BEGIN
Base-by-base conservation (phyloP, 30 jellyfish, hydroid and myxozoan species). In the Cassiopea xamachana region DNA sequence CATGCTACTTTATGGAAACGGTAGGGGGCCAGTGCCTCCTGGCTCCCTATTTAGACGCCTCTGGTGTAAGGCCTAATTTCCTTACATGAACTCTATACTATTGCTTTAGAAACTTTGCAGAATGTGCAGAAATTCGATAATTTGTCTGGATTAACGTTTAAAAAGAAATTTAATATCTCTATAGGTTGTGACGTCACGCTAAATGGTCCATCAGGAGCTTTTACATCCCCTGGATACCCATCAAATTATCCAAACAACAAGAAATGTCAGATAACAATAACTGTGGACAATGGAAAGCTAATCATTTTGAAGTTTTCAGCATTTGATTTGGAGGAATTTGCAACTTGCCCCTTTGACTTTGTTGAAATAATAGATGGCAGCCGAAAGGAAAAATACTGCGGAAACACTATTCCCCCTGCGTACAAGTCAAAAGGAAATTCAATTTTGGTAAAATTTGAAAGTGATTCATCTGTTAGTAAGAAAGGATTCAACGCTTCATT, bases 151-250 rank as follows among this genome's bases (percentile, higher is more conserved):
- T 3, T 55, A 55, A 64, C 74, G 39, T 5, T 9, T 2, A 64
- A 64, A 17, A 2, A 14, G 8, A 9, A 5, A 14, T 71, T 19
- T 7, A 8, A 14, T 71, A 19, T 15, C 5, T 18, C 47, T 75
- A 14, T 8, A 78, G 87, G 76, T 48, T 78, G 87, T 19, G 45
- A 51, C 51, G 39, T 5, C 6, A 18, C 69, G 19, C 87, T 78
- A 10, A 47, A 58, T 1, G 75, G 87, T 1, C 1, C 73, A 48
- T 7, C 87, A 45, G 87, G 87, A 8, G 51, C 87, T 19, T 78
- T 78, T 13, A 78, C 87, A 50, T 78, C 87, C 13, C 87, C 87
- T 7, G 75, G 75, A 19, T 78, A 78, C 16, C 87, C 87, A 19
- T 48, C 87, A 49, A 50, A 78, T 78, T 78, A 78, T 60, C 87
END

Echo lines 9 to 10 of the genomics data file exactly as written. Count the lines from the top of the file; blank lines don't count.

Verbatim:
- T 78, T 13, A 78, C 87, A 50, T 78, C 87, C 13, C 87, C 87
- T 7, G 75, G 75, A 19, T 78, A 78, C 16, C 87, C 87, A 19